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February 8th, 2012
03:08 PM ET

10 reasons religious conservatives love Rick Santorum

By Dan Gilgoff, CNN.com Religion Editor

(CNN) - For all the attention paid to the clout of fiscally focused tea party conservatives and of the primacy of jobs in the 2012 election, Rick Santorum’s trifecta victories Tuesday night are a good reminder of the powerful role religious conservatives play in the GOP. They fueled Santorum’s wins in Missouri, Minnesota and Colorado - and his earlier victory in the Iowa caucuses.

But why, exactly, do religious conservatives love the former senator from Pennsylvania? There are obvious reasons - his advocacy against abortion and same-sex marriage, for instance - but plenty of less obvious ones, too.

Here’s my list. What would you add?

  1. Santorum’s a family man. “He’s got this big, vibrant family and he left the campaign trail last week to go back and be with his daughter in the hospital,” says Eli Bremer, chairman of Colorado's El Paso County Republican Party, centered around evangelical-heavy Colorado Springs. Santorum recently returned to Pennsylvania to respond to a health scare involving daughter Isabella - the youngest of his seven children - who suffers from a genetic disease. “I spent time with him last year, and he’s constantly thinking about his family,” Bremer says of Santorum. “It’s not just a political stunt.”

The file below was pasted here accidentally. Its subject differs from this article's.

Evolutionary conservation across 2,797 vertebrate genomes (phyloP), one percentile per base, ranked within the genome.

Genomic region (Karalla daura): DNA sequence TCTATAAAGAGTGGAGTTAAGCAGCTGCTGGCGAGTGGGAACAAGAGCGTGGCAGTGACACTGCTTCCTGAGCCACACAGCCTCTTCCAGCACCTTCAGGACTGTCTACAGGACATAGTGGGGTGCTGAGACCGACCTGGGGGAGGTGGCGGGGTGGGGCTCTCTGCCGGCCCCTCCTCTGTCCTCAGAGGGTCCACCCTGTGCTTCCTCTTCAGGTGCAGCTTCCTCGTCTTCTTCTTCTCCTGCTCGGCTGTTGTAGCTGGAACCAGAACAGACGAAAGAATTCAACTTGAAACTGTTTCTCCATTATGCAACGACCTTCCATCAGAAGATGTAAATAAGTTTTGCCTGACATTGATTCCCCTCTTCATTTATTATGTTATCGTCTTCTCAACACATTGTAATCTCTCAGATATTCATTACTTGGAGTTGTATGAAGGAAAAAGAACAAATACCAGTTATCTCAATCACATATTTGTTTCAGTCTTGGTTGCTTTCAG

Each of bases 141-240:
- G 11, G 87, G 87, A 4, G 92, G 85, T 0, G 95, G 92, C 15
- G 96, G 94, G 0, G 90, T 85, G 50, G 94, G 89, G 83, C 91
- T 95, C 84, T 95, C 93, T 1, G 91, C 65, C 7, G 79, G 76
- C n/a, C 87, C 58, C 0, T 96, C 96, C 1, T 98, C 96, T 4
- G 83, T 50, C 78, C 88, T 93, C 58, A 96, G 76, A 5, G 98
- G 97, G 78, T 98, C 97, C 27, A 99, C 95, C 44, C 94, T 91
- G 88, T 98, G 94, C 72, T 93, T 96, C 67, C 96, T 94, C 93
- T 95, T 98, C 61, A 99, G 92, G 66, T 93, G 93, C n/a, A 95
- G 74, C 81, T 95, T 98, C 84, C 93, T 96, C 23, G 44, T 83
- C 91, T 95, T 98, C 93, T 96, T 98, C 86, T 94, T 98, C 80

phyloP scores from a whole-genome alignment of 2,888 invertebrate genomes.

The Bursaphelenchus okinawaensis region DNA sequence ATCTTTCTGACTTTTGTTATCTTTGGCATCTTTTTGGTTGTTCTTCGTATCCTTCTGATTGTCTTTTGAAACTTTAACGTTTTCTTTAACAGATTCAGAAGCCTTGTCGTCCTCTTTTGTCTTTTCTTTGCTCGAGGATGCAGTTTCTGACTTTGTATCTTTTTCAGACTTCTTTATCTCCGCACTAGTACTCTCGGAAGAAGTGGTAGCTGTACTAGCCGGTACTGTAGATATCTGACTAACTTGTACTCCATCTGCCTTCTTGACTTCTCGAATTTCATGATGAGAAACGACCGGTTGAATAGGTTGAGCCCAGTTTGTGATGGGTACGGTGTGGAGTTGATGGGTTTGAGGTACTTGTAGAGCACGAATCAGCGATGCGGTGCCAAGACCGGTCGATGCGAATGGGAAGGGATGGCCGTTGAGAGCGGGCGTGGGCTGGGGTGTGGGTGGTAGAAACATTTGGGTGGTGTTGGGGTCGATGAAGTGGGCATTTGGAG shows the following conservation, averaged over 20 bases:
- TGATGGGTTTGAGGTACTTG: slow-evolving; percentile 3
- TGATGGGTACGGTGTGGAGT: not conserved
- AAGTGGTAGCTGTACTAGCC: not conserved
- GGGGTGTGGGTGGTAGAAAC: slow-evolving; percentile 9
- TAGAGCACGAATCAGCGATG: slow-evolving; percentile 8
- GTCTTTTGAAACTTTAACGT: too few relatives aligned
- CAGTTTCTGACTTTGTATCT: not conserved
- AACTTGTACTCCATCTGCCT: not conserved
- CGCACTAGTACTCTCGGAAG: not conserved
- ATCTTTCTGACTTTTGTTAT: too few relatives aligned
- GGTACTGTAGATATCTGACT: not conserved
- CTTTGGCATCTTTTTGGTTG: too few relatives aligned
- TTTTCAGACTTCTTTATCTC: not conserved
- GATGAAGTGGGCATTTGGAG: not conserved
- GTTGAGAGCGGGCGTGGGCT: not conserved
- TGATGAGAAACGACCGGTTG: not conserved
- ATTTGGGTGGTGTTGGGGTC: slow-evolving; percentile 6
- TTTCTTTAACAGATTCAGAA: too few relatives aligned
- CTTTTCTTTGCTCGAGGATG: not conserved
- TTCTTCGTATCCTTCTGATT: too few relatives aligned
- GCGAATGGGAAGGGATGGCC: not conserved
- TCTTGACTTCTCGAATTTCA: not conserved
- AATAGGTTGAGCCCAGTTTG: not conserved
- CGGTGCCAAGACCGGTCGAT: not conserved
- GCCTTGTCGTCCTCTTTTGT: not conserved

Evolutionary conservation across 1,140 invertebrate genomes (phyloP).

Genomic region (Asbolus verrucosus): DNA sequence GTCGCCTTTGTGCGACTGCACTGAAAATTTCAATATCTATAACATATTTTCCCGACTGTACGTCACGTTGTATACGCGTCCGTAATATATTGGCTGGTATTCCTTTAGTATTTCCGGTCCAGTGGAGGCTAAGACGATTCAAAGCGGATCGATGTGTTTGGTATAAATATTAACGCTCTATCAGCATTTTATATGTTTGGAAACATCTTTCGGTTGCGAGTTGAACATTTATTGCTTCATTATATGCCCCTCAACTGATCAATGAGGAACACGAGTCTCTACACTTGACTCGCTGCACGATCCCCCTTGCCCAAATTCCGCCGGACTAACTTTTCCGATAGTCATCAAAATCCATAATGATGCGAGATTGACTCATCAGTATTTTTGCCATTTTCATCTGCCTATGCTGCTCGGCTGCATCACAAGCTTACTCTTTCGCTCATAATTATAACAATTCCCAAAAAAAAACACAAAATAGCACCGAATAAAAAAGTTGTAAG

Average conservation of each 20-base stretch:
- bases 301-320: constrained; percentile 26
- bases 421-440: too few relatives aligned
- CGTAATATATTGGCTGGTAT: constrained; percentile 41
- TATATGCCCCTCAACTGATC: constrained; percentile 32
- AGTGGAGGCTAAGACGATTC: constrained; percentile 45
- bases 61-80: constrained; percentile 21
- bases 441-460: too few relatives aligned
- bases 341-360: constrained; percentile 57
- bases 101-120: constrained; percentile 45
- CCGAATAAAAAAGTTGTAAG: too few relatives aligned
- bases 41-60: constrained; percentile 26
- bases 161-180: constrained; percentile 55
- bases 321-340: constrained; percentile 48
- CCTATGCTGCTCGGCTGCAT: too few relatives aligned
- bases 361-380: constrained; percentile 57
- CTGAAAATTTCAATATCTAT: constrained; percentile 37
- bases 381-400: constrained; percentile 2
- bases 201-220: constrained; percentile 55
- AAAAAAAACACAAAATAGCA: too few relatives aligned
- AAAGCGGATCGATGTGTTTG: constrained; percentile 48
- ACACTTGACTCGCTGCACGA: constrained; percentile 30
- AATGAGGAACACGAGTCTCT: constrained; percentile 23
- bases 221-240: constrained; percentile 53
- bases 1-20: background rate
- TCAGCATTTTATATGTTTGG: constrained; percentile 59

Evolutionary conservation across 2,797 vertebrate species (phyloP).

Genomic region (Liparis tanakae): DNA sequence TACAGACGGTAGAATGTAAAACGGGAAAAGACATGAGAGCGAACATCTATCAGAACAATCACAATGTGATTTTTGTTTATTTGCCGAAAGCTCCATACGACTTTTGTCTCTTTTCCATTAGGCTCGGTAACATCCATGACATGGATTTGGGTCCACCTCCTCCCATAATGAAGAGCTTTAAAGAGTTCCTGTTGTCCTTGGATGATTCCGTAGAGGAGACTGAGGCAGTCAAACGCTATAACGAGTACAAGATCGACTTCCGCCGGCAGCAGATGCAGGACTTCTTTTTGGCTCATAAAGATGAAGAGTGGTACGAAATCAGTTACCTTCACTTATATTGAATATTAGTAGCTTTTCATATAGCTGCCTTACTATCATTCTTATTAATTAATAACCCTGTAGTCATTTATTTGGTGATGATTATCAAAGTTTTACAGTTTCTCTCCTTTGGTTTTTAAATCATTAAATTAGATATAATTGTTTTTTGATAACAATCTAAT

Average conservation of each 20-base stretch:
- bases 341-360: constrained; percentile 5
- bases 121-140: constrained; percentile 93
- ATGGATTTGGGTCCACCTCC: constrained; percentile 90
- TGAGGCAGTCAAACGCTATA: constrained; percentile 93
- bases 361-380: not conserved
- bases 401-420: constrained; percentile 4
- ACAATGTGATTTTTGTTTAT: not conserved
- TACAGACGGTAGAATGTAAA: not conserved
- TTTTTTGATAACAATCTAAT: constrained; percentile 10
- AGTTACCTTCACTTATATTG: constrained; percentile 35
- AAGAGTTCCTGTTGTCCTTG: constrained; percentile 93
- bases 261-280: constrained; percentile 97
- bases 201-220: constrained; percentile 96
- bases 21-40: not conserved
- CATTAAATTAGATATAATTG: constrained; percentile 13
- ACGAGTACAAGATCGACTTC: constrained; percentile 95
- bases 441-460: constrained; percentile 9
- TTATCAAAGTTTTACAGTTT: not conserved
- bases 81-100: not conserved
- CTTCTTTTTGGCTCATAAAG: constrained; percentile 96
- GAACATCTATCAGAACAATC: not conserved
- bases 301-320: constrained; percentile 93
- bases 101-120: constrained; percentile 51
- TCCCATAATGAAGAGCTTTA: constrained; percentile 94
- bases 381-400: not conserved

1. He’s not averse to getting politically incorrect when donning culture warrior chain mail. “So if the baby’s toe is in you can’t kill the baby - how about if the baby’s foot is in?” he famously asked U.S. Sen. Barbara Boxer, D-California, in a 1999 debate over a rare, later term abortion procedure that anti-abortion groups call a "partial birth" abortion.

  1. Santorum’s a homeschooling dad. His wife, Karen, is homeschooling or has homeschooled their seven children, making them a poster family for a movement populated largely by evangelical Christians and other serious believers. “It matters because it shows he’s a real part of our movement rather than simply someone who is politically sympathetic,” says Michael Farris, an evangelical conservative who leads the Home School Legal Defense Association.

  1. He’s a devout cradle Catholic. As a kid in Pennsylvania, Santorum the altar boy would spend Sunday mornings pushing hospital patients in wheelchairs to Mass. As a U.S. senator, Santorum attended Mass at St. Joseph’s on Capitol Hill each day before work. That piety gets respect with religious voters, regardless of affiliation. “Evangelicals have made him an honorary evangelical,” said Richard Land, public policy chief for the Southern Baptist Convention.

  1. Santorum’s not Mitt Romney. Millions of socially conservative voters still distrust the former Massachusetts governor on the hot button issues - abortion and same-sex marriage. Some, though not all, are put off by Romney’s Mormonism.